3. Consider a support group. They exist to offer support for nearly anything you may be struggling with. There are thousands of support groups available throughout the country that specifically help caregivers. But there are some support groups that specialize in hoarding, depression, anxiety, diabetes, grief, etc. They are almost always free, exist in pretty much every community and are typically led by a qualified trained professional.

 

Jennifer L. FitzPatrick – MSW, LCSW-C, CSP
The founder of Jenerations Health Education, Inc., Jennifer FitzPatrick has over 20 years’ experience in healthcare and gerontology. The author of Cruising Through Caregiving: Reducing The Stress of Caring For Your Loved One, she is also a gerontology instructor at Johns Hopkins University and an Education Consultant to the Alzheimer’s Association. She helps you reduce stress and increase productivity, morale and revenue. Jennifer and Cruising Through Caregiving have been featured in Forbes, U.S. News & World Report, The Huffington Post, Reader’s Digest, Univision and The Chicago Tribune. She has also appeared on ABC and Sirius XM.

What Have You Done For Your Working Caregivers Lately? By Jennifer L. FitzPatrick

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One of the biggest challenges facing workplaces today is the increasing number of employees caring for an older loved one. According to Gallup, 1 of every 6 employees is a caregiver. And it’s not just the Baby Boomers at work who are caregiving.  AARP reports that 25% of all caregivers are Millennials.

Many studies suggest that caregivers have more physical and mental health problems as well as increased mortality rates if they don’t have proper support to prevent burnout. In response to this issue, savvy organizations offer employee wellness programs because they are a win-win. The employer wins because they get to keep good employees and prevent sick days, premature retirement and resignations. The win for the working caregiver is obvious—more support and less burnout.

If your organization offers services to help working caregivers, do they know about them? Has management and Human Resources made an outreach effort lately? If not, can Jenerations help you plan how to do this? For more ideas on how to support working caregivers at your organization, check out www.jenerationshealth.com.

 

Jennifer L. FitzPatrick – MSW, LCSW-C, CSP
The founder of Jenerations Health Education, Inc., Jennifer FitzPatrick has over 20 years’ experience in healthcare and gerontology. The author of Cruising Through Caregiving: Reducing The Stress of Caring For Your Loved One, she is also a gerontology instructor at Johns Hopkins University and an Education Consultant to the Alzheimer’s Association. She helps you reduce stress and increase productivity, morale and revenue. Jennifer and Cruising Through Caregiving have been featured in Forbes, U.S. News & World Report, The Huffington Post, Reader’s Digest, Univision and The Chicago Tribune. She has also appeared on ABC and Sirius XM.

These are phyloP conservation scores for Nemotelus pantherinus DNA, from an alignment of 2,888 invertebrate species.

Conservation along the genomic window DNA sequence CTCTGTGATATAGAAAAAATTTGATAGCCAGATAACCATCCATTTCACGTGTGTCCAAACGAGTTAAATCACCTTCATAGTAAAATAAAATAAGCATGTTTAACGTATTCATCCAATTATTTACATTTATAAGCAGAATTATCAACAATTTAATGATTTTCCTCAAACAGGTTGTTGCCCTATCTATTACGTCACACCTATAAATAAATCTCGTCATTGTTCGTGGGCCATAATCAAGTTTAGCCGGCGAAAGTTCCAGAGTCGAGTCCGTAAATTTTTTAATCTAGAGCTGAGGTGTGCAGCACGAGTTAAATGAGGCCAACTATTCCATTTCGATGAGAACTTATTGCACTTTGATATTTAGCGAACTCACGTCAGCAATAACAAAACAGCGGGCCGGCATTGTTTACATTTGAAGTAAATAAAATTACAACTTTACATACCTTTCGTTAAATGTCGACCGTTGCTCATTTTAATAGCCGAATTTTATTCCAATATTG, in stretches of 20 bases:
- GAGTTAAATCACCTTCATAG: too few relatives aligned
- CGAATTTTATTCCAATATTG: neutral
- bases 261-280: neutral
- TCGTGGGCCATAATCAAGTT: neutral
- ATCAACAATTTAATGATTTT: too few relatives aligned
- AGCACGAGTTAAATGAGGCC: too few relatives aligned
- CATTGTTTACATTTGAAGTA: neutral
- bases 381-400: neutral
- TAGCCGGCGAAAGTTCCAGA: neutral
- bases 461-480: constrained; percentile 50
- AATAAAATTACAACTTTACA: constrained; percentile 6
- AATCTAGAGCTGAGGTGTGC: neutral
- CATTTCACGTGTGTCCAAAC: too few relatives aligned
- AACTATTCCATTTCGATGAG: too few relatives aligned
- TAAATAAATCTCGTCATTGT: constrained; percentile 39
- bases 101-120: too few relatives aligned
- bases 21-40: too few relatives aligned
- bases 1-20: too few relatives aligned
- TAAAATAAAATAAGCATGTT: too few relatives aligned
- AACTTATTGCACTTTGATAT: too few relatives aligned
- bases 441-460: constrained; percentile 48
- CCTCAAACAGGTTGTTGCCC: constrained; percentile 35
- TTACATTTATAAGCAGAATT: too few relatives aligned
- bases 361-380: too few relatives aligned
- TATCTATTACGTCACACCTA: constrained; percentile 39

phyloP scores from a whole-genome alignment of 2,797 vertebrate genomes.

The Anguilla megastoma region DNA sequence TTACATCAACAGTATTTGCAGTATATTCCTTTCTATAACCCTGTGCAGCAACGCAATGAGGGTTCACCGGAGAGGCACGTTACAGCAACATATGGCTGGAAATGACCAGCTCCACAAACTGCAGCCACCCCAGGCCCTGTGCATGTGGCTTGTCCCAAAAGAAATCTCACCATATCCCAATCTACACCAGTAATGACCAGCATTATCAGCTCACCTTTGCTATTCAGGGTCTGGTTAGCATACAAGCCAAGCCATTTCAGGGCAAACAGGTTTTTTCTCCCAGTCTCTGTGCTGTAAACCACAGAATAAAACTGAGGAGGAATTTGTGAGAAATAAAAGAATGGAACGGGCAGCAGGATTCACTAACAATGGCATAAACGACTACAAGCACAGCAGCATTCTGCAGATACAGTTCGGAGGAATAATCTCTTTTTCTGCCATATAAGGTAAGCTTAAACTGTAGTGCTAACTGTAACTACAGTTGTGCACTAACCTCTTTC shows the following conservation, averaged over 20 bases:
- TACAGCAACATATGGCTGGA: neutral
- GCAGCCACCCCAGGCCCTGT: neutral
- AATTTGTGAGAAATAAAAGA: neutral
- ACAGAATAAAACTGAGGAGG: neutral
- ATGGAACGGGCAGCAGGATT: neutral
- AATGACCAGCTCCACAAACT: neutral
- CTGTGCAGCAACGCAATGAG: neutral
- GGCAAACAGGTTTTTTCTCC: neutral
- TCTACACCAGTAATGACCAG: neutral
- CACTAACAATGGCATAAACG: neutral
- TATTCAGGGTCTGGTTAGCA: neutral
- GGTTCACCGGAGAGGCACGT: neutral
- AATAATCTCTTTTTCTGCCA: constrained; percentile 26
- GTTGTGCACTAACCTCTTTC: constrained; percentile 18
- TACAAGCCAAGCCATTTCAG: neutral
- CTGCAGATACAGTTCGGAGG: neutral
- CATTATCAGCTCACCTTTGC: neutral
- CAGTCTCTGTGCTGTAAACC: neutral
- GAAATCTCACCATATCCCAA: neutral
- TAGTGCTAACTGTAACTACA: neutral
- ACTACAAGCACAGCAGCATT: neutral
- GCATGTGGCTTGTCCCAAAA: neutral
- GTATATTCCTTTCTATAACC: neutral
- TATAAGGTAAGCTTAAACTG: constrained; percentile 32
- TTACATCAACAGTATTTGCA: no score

Leading Your Caregiving Crew: How to Better Communicate With Friends & Family About What You & Your Loved One Need – By Jennifer L. FitzPatrick

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If you have a career and are also juggling care for an older or sick loved one, your stress level is likely at an all-time high.  Throughout Cruising Through Caregiving: Reducing The Stress of Caring For Your Loved One, I encourage stressed working caregivers in the primary caregiver role to view themselves as managers.  Family, friends and paid help supporting you are your caregiving team (much like a staff).  But do you know how to get what you need from your team once they are assembled?  Communicate Like A Leader by Dianna Booher can help.

Because Communicate Like A Leader is a business book, it effortlessly resonates with caregivers who also have careers.  Here are three of Booher’s business tips that can be applied to caregiving:

  1. Coach rather than critique.  Booher discusses how in business we can be quick to criticize rather than coach someone.  The same happens all the time in caregiving.  Stressed-out working caregivers frequently push their caregiving team members away with harsh criticism.  Communicate Like A Leader’s coaching tips will help you empower your caregiving team.
  2. Booher cautions against hoarding information in the workplace.  This is also a major problem for working caregivers.  Working caregivers are often so harried they neglect to share information that will help their crew members more effectively participate in the caregiving process.  For example, give regular updates about changes in medication, treatment plan and diagnoses. Share as much as you are able to with your caregiving team and encourage them to do the same with you.
  3. Embrace the humor. While caregiving can be simultaneously heartbreaking and exasperating, there are moments of levity.   Your Mom with Alzheimer’s disease just hit on your granddaughter’s boyfriend.  Your father-in-law who fell tells you he is “bored” while you wait with him in the hospital emergency department (while you are missing a mandatory meeting at work).   Acknowledging and sharing the humor of such moments can save your sanity.

Particularly for working primary caregivers, embracing business strategies can help streamline the caregiving process, reducing burnout for all.  Communicate Like A Leader is just the business book that can help you do that.

To order Communicate Like A Leader, click here.

 

Jennifer L. FitzPatrick – MSW, LCSW-C, CSP
The founder of Jenerations Health Education, Inc., Jennifer FitzPatrick has over 20 years’ experience in healthcare and gerontology. The author of Cruising Through Caregiving: Reducing The Stress of Caring For Your Loved One, she is also a gerontology instructor at Johns Hopkins University and an Education Consultant to the Alzheimer’s Association. She helps you reduce stress and increase productivity, morale and revenue. Jennifer and Cruising Through Caregiving have been featured in Forbes, U.S. News & World Report, The Huffington Post, Reader’s Digest, Univision and The Chicago Tribune. She has also appeared on ABC and Sirius XM.